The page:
Snaps from last month's trip to one of the most photogenic and delicious places on Earth:
Morning at Hiiragiya Ryokan means gently simmered tofu, plump white rice and a mosaic of tiny, flavorful dishes, barely changed since the inn first opened in 1818.
The only regret from an afternoon in beautiful Arashiyama: not having booked a table at Shoraian Tofu, a little spot tucked into the woods overlooking the river...
Biggest takeaway from dinner at Kikunoi: walnut miso should be eaten A LOT, preferably atop roasted turnips.
Lunch at Oku is a mighty pretty, wholly delicious affair.
The brand-spanking-new Arabica coffee's got style (and damn good brew).
Why pay a visit to Wellfleet, Mass?
After a day of dunes and surf on the Atlantic-side beaches, you can gather oysters, clams and scallops on the shores of the bay (all you need is a permit and a pail)...
...and eat them with Cocchi Rosso or Carpano Antico spritzes (if you hit Main Street Wine & Gourmet in Orleans on the way to town, that is).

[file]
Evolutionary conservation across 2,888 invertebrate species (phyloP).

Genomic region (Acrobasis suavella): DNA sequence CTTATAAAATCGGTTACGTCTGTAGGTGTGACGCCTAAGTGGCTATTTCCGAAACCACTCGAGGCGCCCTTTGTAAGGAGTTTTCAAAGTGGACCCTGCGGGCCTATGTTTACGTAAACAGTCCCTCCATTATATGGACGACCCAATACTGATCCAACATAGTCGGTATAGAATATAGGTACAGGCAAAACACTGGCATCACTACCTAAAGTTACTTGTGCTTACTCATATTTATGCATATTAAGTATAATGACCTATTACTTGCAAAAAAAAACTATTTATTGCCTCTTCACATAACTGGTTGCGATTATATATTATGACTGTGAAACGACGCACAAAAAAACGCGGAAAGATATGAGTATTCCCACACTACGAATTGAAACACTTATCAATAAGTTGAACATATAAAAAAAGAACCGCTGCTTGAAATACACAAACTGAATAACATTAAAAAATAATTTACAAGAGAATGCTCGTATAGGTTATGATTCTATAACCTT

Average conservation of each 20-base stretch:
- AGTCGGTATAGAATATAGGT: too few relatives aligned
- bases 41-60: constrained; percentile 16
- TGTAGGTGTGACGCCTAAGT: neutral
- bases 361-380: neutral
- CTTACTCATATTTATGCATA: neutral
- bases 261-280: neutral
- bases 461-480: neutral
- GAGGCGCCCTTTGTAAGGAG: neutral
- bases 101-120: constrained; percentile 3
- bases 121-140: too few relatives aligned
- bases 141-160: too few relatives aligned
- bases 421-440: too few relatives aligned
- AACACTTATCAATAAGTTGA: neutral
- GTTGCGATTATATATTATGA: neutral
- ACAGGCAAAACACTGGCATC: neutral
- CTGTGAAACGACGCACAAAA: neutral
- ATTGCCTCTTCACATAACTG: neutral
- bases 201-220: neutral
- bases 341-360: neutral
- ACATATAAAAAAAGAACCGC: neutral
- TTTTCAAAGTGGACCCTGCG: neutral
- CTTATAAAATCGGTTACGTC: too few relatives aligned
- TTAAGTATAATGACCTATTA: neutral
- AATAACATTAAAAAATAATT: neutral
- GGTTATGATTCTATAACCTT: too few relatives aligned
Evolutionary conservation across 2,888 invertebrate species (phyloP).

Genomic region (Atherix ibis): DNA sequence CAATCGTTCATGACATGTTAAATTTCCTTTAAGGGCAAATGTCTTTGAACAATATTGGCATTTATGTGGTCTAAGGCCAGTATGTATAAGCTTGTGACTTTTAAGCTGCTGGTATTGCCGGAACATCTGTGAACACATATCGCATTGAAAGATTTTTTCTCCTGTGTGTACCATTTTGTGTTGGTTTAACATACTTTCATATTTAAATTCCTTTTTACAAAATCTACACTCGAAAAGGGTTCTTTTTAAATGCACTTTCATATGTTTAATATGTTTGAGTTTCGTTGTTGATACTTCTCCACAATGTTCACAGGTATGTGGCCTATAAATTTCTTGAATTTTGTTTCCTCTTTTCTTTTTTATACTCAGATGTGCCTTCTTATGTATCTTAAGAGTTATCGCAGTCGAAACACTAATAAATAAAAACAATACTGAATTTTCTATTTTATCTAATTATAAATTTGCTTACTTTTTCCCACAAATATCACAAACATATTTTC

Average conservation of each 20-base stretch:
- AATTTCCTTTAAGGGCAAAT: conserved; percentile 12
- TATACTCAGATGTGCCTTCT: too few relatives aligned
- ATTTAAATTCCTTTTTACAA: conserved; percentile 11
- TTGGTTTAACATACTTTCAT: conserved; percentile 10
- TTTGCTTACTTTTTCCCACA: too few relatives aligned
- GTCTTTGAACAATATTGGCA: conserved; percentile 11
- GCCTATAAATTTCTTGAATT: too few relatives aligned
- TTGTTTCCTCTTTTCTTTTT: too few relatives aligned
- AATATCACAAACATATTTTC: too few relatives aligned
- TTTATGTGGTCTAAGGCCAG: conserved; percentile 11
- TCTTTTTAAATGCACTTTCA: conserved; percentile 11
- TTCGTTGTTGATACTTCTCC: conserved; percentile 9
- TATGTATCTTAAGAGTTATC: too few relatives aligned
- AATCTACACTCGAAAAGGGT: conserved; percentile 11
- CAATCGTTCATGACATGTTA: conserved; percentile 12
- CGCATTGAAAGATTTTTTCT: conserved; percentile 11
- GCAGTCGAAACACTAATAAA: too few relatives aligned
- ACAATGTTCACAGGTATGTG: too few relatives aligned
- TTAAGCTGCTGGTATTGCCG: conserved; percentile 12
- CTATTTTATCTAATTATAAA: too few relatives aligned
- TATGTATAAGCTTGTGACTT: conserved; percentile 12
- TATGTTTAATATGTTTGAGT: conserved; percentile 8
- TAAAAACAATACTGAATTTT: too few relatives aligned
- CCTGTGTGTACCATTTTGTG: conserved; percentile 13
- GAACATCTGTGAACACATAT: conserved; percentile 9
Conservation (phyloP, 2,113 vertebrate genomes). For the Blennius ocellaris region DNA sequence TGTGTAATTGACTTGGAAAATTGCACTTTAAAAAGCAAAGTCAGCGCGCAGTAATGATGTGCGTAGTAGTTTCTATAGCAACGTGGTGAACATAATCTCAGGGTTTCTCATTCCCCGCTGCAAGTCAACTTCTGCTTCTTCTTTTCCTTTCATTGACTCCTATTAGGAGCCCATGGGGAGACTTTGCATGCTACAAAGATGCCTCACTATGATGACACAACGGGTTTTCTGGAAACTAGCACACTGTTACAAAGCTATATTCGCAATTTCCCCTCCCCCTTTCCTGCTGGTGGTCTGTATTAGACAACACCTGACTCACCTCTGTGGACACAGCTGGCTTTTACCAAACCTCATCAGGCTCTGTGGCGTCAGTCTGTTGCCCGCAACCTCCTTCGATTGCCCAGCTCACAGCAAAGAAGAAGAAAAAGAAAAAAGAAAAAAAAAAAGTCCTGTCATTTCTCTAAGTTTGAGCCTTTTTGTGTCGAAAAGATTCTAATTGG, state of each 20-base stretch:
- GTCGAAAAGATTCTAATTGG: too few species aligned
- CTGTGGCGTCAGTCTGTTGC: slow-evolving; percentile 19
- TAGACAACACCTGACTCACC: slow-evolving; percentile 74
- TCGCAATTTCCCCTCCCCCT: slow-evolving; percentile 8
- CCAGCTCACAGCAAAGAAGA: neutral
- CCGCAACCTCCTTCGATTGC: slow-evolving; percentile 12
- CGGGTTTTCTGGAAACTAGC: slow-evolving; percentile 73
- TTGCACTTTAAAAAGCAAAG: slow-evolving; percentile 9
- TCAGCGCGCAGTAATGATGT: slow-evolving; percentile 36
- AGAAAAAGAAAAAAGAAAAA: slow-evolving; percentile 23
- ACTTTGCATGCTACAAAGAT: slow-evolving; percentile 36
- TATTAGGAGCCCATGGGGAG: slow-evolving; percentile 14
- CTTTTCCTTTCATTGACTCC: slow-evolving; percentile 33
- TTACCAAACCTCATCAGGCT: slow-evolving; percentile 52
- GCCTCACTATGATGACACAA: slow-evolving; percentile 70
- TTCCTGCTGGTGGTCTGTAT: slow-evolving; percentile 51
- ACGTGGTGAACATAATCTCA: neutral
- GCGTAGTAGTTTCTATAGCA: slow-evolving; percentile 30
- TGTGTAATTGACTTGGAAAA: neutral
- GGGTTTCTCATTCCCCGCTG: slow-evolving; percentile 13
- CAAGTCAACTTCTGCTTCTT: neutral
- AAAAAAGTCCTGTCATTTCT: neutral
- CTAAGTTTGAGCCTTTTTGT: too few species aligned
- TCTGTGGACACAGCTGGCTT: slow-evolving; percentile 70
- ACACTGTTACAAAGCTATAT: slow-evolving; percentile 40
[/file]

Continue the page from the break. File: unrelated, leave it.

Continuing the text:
You can cook beachside fantasy feasts with stunning local seafood and produce procured from Hatch's (special shout-outs to the monkfish, squid, scallops, clams and albacore, plus the homemade ice pops from the outdoor produce stand)...
...or just eat damn-near-perfect fried scallops from Mac's on the Pier (also home to a solid lobster salad roll) every day.
You can rent bikes from Idle Times Bike Shop, have local-fish tacos down the street at Sunbird food truck, and then cruise along Ocean View Drive...
...or sling a tote with a pair of scissors over your handlebars and pilfer these beauties from the bay side's wildflower-lined inland roads.